Recombinant activated factor VII safety in trauma patients: results from the CONTROL trial

Richard P. Dutton*, Michael Parr, Bartholomew J. Tortella, Howard R. Champion, Gordon R. Bernard, Kenneth Boffard, Bertil Bouillon, Martin A. Croce, Jeannett Dimsits, John B. Holcomb, Ari Leppaniemi, Jean-Louis Vincent, Carl J. Hauser

*Corresponding author for this work

Research output: Contribution to journalArticlepeer-review

51 Citations (Scopus)


Background: Safety data on recombinant activated factor VII (rFVIIa, NovoSeven; Novo Nordisk A/S, Bagsværd, Denmark) in actively hemorrhaging trauma patients are limited. We present detailed safety data from a large multicenter, randomized, placebo-controlled phase III study (the CONTROL trial). Methods: Data from 560 patients were analyzed. Subjects were monitored for adverse events (AEs) after rFVIIa or placebo administration. Incidences, timing, and presence of risk factors were reported by site investigators, supported by external study monitors and overseen by an independent Data Monitoring Committee. Results: There were no differences in overall mortality, organ system failure, or AEs, serious AEs, or medical events of special interest. Arterial and venous thromboembolic (TE) events and their risk factors were similar in both groups. The greatest risk factor for TE events was a chest injury requiring mechanical ventilation >3 days (86%). There were four site investigator-reported myocardial infarctions in the rFVIIa group of which only one met diagnostic criteria preestablished by the Data Monitoring Committee. There were no reported myocardial infarctions in the placebo group. Troponins were increased in 30% of all patients. The rate of acute respiratory distress syndrome was lower in the rFVIIa (3.0%) than in the placebo (7.2%) group (p = 0.022). Conclusions: This represents the largest placebo-controlled dataset of rFVIIa use in trauma patients to date. In this prospective study of critically bleeding trauma patients, rFVIIa use was associated with an imbalance of investigator-reported Acute myocardial infarction/non-ST segment elevation myocardial infarction (AMI/NSTEMI), but was not associated with an increased risk for other AEs, including TE complications.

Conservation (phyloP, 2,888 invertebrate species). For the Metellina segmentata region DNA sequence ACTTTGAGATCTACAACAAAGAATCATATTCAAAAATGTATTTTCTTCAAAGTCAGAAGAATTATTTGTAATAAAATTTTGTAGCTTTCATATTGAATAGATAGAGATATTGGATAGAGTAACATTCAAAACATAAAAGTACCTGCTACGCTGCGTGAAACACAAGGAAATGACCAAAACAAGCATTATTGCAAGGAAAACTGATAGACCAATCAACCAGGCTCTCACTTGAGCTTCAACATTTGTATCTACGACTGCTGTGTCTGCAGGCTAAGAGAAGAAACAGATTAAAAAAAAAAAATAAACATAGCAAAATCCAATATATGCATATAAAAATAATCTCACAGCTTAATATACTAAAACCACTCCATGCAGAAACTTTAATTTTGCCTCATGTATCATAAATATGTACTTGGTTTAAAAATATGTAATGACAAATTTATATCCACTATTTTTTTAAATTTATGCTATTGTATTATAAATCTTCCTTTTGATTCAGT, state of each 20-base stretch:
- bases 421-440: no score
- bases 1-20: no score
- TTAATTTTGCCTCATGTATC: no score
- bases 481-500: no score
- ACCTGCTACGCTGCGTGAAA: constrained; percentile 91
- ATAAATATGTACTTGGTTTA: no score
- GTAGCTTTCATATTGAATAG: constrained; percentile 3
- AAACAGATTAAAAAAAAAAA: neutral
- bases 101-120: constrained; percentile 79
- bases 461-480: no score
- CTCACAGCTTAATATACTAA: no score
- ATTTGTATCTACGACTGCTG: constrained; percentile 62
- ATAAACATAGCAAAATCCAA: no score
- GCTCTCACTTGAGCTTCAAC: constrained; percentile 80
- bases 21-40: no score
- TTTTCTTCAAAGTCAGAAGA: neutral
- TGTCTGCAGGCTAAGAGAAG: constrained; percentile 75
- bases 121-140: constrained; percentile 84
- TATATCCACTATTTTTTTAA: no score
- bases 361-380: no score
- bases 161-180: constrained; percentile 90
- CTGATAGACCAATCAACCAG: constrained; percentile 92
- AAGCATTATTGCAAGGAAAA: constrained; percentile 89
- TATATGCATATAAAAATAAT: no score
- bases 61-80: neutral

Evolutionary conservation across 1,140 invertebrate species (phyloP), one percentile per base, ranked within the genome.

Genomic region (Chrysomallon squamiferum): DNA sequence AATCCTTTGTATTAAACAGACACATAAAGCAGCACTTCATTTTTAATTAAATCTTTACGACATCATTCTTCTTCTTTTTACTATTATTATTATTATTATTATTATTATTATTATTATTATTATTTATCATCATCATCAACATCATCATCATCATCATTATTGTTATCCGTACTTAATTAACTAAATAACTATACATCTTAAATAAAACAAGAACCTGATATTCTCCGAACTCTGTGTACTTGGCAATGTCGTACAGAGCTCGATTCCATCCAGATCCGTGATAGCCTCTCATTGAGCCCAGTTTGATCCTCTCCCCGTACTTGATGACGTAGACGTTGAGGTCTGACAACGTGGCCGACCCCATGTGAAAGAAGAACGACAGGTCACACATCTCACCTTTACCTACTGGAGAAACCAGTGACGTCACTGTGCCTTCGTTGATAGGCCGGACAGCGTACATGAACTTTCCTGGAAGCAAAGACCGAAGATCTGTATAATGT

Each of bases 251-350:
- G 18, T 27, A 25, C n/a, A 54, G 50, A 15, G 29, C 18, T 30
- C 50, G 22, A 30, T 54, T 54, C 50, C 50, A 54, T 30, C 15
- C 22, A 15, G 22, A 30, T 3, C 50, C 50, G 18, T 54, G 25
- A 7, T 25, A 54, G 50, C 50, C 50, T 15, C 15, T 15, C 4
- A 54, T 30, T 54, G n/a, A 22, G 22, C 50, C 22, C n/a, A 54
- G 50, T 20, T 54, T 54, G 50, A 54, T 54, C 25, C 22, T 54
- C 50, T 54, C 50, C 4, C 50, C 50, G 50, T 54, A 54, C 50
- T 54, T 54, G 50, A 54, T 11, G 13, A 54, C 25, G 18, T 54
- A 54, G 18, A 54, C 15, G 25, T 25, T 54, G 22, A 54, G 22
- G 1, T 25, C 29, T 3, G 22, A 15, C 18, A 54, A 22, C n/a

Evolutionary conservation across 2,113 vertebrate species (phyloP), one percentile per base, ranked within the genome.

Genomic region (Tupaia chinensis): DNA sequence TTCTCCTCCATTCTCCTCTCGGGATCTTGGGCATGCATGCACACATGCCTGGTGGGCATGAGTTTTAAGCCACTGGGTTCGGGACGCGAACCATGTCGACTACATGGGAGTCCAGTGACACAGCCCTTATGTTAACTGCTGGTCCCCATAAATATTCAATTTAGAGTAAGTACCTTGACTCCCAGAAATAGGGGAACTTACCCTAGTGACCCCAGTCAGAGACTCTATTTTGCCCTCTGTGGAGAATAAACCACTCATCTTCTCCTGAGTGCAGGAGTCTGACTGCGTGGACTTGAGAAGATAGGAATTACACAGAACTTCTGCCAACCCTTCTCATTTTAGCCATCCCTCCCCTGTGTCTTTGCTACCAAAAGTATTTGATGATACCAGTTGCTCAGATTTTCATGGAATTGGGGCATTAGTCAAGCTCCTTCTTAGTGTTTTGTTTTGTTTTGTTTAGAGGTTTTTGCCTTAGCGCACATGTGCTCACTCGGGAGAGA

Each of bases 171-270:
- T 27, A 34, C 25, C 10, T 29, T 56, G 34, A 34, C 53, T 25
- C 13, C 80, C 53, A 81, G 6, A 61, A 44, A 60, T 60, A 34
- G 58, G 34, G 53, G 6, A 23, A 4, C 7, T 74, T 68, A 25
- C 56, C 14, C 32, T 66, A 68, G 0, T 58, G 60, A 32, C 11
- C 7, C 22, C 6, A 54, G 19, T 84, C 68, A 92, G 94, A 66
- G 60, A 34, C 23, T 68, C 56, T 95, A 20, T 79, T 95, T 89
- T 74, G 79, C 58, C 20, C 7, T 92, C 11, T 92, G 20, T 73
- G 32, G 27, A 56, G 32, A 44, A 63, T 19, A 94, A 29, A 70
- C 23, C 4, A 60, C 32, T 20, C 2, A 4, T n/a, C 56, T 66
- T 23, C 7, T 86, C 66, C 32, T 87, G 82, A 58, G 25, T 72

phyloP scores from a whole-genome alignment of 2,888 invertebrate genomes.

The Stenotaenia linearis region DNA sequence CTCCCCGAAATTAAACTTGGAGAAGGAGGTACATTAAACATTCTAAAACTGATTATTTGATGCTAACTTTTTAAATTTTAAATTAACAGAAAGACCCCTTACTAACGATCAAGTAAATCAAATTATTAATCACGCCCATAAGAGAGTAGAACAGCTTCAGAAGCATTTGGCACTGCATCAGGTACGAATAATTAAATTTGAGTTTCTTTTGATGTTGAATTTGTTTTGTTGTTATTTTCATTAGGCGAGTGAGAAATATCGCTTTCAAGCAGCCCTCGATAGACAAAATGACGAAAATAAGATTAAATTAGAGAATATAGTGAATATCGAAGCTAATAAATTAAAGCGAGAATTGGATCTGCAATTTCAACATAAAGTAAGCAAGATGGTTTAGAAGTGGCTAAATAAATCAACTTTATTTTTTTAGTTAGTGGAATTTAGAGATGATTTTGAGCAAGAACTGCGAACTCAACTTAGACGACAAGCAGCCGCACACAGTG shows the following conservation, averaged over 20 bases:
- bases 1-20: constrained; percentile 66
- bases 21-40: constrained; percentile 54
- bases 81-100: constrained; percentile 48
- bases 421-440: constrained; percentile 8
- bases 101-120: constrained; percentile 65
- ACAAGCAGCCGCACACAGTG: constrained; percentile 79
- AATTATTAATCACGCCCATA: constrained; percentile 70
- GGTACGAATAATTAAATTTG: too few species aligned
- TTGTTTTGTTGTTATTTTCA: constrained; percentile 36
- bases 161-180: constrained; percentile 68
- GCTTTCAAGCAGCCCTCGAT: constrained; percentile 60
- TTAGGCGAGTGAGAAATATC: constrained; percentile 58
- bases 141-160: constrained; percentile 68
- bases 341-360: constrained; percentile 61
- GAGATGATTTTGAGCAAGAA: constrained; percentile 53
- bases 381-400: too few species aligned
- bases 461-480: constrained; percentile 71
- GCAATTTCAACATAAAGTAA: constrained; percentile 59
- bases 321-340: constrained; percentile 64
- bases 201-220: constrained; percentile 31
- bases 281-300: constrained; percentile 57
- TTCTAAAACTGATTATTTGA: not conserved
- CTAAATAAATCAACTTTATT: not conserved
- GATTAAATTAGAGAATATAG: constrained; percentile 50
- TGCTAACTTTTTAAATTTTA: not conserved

Original languageEnglish
Pages (from-to)12-18
Number of pages7
JournalJournal of Trauma - Injury, Infection and Critical Care
Issue number1
Publication statusPublished - 1 Jul 2011
Externally publishedYes


  • Hemorrhage
  • Recombinant factor VIIa
  • Safety
  • Thromboembolic complications
  • Trauma


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